According to a Scientific American from 2008, we might have something crossed. “Public sharing of private lives has led to a rethinking of our current conceptions of privacy.” We don’t really think about privacy in the way that we used to. I sat with my Grandma recently, she was asking me what I was going to do now that I’ve got my MA in Public Communication and what that meant. I went on to talk about social media, new media, and how the world of information is growing and becoming more personalized. She shuddered and said, “It all sounds so narcissistic and petty to me. I’m glad I’m not involved in any of that… What happened to people’s sense of privacy?”

Grandma’s got it right. What did happen to our sense of privacy? YouTube is America’s Funniest Home Video’s run amok, Facebook and Twitter and Foursquare (of FB Places if you prefer) all want us to share all of our information with each other constantly… It’s a barrage of personal data that we used to keep to our chests and now we’re throwing into cyberspace (yep, remember that word?) on a daily, hourly, or minutely(?) basis! It’s a little crazy if you think about it too much.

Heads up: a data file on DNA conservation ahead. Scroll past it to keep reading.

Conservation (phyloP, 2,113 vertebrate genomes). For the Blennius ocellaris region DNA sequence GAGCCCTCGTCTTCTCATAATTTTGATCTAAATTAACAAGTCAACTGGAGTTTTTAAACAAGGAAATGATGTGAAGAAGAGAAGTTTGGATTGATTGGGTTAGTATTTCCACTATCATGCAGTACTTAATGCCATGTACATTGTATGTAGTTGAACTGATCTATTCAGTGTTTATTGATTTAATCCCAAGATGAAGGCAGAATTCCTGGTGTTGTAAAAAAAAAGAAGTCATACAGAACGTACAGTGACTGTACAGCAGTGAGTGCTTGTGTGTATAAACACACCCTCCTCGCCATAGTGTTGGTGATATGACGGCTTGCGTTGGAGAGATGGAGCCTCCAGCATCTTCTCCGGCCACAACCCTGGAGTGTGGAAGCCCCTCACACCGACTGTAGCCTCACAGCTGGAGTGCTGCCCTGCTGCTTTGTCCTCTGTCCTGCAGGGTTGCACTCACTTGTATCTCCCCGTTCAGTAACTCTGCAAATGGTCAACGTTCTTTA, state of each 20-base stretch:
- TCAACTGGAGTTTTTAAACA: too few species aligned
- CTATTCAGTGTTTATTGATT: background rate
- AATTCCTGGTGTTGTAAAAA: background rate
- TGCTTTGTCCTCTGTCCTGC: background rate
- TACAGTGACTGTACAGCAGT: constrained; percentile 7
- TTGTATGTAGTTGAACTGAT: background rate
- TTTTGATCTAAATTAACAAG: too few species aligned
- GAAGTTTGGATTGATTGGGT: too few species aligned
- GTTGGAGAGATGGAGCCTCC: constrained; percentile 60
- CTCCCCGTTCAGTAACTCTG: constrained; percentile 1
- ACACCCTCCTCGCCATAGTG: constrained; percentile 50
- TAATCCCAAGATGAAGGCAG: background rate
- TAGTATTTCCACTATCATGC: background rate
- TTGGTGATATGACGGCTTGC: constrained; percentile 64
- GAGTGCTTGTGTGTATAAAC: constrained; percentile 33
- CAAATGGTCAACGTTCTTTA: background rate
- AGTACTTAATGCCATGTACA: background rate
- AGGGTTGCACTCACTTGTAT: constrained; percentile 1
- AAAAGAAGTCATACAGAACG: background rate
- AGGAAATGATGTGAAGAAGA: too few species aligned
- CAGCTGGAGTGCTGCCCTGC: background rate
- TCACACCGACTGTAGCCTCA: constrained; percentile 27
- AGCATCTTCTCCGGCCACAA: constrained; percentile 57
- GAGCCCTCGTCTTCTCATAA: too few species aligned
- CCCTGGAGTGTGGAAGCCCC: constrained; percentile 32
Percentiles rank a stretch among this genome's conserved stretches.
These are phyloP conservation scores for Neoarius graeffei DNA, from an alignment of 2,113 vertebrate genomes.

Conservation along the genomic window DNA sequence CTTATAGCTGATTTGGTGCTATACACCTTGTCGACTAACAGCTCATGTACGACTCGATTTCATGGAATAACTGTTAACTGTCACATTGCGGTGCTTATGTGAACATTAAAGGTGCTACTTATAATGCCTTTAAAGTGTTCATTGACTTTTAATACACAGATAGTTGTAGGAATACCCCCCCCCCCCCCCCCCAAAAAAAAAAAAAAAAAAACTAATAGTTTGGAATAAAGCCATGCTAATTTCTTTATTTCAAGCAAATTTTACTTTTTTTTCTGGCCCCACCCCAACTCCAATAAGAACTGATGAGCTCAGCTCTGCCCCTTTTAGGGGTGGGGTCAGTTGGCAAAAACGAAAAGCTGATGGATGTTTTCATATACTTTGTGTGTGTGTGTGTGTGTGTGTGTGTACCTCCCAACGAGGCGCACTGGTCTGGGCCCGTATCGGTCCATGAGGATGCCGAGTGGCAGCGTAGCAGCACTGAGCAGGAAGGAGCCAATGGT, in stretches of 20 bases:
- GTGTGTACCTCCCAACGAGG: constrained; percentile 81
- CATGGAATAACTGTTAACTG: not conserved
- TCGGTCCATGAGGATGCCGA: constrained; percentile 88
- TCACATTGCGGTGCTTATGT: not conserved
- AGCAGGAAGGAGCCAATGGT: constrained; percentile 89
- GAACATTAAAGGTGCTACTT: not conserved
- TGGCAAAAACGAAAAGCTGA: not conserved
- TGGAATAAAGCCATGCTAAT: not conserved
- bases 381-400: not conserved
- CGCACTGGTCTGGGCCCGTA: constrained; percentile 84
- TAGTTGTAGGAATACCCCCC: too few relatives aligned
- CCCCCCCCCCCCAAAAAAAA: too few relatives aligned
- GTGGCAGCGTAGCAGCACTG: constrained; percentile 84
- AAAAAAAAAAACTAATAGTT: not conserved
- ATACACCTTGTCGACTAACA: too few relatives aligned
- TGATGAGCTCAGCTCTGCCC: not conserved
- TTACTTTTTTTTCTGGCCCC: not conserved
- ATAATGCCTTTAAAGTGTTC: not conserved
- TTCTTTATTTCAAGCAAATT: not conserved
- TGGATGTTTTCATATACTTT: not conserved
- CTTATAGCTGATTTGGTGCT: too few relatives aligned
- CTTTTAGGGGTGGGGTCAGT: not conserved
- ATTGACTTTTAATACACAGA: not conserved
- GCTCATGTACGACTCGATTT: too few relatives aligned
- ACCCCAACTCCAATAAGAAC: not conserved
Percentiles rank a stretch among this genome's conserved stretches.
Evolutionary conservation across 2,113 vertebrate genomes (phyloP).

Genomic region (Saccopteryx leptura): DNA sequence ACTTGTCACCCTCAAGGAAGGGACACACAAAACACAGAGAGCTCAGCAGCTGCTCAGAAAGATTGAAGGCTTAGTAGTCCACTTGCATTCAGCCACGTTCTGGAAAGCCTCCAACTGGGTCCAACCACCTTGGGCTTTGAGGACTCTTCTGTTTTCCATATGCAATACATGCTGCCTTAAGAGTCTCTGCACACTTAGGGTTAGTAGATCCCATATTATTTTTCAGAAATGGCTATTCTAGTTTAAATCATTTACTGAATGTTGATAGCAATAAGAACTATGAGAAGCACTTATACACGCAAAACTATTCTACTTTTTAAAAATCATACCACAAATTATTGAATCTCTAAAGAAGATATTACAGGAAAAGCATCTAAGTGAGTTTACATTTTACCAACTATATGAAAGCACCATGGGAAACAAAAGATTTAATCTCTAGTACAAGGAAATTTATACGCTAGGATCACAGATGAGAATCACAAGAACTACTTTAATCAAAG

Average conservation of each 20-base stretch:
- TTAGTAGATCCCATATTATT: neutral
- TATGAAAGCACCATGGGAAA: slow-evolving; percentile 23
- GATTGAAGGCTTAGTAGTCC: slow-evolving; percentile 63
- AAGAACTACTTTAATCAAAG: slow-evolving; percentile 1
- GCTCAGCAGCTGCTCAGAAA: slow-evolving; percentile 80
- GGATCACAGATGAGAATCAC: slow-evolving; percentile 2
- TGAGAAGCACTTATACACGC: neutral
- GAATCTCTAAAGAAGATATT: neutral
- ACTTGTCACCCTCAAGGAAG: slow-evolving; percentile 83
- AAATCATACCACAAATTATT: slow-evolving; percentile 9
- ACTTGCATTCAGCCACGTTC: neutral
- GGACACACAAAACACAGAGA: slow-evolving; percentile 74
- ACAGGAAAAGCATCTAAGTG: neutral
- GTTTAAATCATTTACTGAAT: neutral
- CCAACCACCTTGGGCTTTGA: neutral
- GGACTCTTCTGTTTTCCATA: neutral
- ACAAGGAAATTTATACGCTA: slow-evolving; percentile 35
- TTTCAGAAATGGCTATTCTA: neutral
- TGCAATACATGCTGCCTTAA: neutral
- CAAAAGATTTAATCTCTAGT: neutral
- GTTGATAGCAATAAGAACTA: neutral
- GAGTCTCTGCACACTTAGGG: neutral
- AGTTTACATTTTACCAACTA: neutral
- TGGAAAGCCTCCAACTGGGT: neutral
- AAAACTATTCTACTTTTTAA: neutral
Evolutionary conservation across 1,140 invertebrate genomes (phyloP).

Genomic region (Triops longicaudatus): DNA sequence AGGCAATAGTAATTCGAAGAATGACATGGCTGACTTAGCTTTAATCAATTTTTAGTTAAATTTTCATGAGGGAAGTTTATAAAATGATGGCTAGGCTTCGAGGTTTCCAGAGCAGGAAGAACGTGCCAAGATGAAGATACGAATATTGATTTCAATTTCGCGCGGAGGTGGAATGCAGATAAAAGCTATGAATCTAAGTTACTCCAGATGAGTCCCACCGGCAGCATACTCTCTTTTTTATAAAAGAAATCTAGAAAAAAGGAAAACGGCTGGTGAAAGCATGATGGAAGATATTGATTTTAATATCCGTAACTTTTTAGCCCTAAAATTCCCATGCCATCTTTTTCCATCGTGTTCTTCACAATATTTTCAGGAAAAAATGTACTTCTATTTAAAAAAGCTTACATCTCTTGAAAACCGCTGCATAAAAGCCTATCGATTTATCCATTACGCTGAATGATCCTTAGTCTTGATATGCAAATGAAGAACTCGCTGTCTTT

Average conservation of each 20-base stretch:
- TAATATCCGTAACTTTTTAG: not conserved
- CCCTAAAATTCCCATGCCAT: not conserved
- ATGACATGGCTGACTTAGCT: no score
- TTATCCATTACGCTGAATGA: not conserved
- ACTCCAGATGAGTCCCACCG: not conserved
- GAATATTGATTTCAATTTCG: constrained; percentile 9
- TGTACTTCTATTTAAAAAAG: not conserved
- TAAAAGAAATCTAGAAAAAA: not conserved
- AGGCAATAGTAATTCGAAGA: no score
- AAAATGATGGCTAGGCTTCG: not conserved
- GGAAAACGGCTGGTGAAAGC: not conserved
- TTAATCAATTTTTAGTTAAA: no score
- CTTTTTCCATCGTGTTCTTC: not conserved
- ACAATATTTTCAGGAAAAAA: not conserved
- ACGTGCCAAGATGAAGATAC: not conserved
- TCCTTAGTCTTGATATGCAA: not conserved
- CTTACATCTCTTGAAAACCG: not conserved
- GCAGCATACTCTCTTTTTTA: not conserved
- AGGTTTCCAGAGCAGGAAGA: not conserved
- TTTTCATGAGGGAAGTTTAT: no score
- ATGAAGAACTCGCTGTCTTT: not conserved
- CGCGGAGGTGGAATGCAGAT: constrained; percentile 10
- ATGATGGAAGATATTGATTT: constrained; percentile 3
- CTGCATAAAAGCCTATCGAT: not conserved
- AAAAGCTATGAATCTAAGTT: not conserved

How can we not think of sharing as… well sharing? I’m not sure, maybe I’ll tweet about it and see if I can get any responses…

Is Twitter A Step Back?

Posted in Social Media, Uncategorized by Trace on July 14, 2010

As social media becomes more and more accepted as “just plain media,” there are more and more tools and platforms to use this new social mediascape. In July 2006, Twitter launched to lukewarm fanfare, and gradually increased in popularity. As Twitter becomes the half-brother of Facebook – often mentioned as an aside – we start to study it for societal influence and opinion formulation. I love Twitter, I use it every day, every hour even, but isn’t Twitter a step backward?

What is Twitter about? It’s kind of like conversing on a train. It’s about sending information out into the public timeline and sharing that information with whomever wants to listen. You can talk to me, but random people chose to listen in, or shut you out, listening and creating their own conversation.

In comparison…

What is Facebook about? Facebook is like being invited to a private party. It’s about connecting a real person who has added interests, information, photos, purchasing decisions and using this as a digital representation of their personality. It’s like a suburban backyard BBQ, next to a shopping mall. I don’t even see the next party over unless I’m out looking for it, networking style.